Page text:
Bruno Littlemore is a chimpanzee. A thinking, speaking chimpanzee engaged in an epic diatribe regarding what it means to be human. Bruno plays with language the way lesser animals would with a stick, a ball or some other oddity that intrigues them. His capacity for innovative and unexpected turns of phrase (standing on the very capable shoulders of author Benjamin Hale, naturally), his frank and sometimes vulgar language and his daunting vocabulary all come together in a very cogent, sometimes rambling, treatise on all things human. Make no mistake, this is a work of fiction, however, Bruno’s unflinching look at his journey towards humanity and lessons learned from the humans around him hold a very real mirror up to the reader and force a more than superficial reflection into what it means to be human.
Born in Lincoln Park Zoo to two unremarkable chimp parents, Bruno did not always have the capabilities he so fluently displays in this memoir. Taken from the zoo by Dr. Lydia Littlemore, Bruno travels a path that takes him across the country, from research subject to, graphically, love interest of Dr. Littlemore, to escapee and murderer, and finally detainee once more at Lincoln Park Zoo. More than anything, Bruno’s explorations into his burgeoning humanity are what make this novel sparkle, the plot seems almost secondary to the world we are presented through Bruno’s eyes.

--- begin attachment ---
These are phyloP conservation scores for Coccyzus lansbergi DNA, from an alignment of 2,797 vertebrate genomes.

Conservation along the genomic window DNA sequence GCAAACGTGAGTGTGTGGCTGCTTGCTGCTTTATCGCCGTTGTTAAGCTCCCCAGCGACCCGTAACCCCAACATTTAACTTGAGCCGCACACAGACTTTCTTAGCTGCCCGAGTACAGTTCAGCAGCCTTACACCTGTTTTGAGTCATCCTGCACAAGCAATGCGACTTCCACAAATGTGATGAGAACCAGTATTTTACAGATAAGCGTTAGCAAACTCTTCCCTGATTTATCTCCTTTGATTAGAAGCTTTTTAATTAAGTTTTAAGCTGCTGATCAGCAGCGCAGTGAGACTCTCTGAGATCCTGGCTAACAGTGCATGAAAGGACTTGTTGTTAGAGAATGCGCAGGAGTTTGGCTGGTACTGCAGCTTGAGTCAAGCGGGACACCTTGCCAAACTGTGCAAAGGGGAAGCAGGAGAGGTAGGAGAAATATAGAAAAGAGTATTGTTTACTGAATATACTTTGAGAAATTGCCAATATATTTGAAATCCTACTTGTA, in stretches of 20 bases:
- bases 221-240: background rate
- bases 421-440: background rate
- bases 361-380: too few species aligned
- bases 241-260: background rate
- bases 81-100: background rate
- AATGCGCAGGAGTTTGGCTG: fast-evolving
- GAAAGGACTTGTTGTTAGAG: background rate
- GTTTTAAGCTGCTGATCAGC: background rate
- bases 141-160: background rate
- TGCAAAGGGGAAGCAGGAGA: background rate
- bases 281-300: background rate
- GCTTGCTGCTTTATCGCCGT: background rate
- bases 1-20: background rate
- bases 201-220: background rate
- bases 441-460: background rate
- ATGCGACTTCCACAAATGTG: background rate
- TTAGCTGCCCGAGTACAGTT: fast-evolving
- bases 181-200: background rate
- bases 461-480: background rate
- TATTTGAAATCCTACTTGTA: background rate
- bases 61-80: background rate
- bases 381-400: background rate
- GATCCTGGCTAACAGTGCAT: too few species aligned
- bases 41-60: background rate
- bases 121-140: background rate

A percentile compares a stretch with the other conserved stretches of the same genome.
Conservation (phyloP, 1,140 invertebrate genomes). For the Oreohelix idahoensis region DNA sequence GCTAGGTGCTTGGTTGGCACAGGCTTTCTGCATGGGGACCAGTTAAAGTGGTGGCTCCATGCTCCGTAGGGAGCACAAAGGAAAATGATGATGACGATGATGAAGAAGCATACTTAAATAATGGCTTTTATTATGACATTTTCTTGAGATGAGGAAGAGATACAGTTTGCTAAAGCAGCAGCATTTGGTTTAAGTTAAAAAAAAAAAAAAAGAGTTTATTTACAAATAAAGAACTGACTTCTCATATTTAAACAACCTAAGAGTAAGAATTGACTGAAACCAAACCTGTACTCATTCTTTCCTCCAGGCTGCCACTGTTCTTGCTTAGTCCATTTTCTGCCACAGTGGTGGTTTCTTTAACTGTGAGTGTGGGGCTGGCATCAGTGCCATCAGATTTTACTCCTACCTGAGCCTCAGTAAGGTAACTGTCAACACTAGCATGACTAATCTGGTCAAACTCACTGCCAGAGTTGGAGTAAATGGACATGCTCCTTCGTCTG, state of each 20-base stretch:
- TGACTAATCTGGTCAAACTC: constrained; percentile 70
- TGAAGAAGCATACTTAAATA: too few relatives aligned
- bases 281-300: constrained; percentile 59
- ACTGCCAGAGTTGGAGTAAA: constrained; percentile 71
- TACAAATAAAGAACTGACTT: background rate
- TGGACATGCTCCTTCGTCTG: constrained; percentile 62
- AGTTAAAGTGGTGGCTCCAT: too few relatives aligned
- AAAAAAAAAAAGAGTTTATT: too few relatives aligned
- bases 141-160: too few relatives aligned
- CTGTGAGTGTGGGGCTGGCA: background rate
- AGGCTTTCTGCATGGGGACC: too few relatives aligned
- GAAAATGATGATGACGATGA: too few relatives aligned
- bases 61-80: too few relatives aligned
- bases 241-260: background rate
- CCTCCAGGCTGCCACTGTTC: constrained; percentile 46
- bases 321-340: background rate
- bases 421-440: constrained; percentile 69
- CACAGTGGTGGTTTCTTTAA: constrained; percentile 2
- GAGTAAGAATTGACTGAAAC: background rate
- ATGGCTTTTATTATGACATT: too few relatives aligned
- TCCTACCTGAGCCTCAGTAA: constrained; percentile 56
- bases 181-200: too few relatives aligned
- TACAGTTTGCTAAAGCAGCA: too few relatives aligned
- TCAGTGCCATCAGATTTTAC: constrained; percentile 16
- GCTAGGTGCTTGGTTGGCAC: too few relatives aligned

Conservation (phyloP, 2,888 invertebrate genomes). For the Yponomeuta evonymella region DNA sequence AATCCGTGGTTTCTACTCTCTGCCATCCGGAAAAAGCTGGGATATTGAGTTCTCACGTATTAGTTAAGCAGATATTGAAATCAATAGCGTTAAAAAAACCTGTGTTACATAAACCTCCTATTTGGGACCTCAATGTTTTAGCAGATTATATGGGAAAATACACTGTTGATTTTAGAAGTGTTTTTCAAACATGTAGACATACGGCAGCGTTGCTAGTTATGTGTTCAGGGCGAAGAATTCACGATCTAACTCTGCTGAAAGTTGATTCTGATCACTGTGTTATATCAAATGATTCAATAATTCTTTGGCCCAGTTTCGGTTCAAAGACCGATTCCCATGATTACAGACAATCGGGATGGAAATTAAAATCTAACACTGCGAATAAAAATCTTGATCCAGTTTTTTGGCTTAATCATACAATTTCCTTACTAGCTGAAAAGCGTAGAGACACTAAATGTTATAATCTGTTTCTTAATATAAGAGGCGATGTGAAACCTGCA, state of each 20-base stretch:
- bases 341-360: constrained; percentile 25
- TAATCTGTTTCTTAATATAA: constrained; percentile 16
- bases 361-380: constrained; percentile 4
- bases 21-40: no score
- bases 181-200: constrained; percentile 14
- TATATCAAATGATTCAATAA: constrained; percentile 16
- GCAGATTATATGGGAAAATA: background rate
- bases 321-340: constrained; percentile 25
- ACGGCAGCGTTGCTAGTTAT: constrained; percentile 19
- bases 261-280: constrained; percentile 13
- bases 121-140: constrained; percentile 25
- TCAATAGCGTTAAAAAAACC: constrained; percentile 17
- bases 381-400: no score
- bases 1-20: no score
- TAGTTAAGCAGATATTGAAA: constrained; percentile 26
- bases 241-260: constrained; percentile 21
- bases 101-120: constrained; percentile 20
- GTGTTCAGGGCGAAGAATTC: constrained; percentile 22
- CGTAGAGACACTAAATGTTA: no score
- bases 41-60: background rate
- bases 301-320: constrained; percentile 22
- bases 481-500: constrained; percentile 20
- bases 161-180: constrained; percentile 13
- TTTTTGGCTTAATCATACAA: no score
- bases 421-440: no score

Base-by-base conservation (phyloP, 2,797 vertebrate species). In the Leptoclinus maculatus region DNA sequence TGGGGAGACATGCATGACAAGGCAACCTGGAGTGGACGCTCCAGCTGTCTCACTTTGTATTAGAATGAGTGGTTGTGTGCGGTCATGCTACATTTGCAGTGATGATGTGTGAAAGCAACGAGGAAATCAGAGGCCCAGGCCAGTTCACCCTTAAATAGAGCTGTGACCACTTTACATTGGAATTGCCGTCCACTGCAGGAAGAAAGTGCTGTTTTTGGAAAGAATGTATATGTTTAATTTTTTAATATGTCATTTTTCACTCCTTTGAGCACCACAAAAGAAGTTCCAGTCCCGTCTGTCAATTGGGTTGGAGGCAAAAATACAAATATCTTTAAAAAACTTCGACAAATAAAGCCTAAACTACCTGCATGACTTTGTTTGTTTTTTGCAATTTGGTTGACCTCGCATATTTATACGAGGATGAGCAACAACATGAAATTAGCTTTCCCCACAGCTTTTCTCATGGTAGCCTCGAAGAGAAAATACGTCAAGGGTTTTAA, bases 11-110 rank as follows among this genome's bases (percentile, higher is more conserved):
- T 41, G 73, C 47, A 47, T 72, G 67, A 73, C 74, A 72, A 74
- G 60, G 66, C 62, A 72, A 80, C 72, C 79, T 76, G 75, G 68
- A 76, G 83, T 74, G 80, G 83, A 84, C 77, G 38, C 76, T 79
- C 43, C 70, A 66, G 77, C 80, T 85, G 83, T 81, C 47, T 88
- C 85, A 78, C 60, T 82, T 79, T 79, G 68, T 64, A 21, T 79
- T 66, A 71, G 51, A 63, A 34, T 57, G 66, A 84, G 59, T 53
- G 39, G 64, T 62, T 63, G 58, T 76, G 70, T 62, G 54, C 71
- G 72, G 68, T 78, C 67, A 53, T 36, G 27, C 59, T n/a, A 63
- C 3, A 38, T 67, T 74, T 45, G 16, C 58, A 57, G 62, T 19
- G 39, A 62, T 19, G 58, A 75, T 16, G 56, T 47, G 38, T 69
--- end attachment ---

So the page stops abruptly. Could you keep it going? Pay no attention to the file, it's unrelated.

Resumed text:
Driven by playful, daring and wholly unexpected language, Benjamin Hale has created in The Evolution of Bruno Littlemore a book that challenges its readers in a way that few contemporary novels have before. In every sense, Bruno is human but for his origins, yet he views our society and the human condition through the lens of an outsider. This unique viewpoint is enough to ask the questions that many people will be uncomfortable asking, let alone attempting to answer. What is it to be human? Is our knowledge of our own mortality the true source of religion and superstition? What is the true form of romantic love, and is this a question that is possible to, or even worth answering?
This may not be a book for everyone, but for the brave and willing soul, it will provide a challenging, engaging and often high-spirited look at the lives we make for ourselves and this tribe we call humanity.